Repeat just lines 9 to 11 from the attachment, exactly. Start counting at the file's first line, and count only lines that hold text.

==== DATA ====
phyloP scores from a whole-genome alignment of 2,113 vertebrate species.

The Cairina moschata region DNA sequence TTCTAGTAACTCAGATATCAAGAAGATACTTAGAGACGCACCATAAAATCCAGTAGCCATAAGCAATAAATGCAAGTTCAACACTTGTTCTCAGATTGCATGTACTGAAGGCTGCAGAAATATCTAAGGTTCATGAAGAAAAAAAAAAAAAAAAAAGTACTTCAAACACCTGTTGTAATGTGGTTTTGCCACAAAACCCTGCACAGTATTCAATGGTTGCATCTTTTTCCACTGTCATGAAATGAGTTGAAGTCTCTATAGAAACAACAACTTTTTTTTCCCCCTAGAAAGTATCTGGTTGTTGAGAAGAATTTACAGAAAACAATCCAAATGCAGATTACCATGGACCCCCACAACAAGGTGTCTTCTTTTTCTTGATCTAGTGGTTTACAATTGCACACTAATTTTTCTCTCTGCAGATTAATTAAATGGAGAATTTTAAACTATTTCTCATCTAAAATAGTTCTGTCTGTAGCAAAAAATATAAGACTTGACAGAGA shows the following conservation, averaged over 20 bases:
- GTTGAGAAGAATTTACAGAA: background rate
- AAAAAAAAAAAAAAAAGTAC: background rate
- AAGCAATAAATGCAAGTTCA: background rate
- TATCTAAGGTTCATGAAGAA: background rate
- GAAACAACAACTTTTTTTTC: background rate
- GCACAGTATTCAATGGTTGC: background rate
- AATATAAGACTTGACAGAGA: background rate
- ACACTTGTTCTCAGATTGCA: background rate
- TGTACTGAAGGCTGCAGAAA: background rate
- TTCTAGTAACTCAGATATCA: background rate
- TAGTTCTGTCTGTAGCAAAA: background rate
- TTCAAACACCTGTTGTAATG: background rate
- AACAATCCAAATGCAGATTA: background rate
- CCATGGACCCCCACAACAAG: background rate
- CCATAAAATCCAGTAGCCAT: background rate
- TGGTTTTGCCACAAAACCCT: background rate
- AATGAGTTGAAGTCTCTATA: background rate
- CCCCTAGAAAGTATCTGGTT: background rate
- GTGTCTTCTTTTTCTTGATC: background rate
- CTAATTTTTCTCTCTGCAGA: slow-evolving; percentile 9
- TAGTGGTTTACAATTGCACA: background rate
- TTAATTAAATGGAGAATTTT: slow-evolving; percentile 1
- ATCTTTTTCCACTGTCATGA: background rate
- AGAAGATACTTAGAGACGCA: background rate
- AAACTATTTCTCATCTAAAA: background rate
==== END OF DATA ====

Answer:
- AATATAAGACTTGACAGAGA: background rate
- ACACTTGTTCTCAGATTGCA: background rate
- TGTACTGAAGGCTGCAGAAA: background rate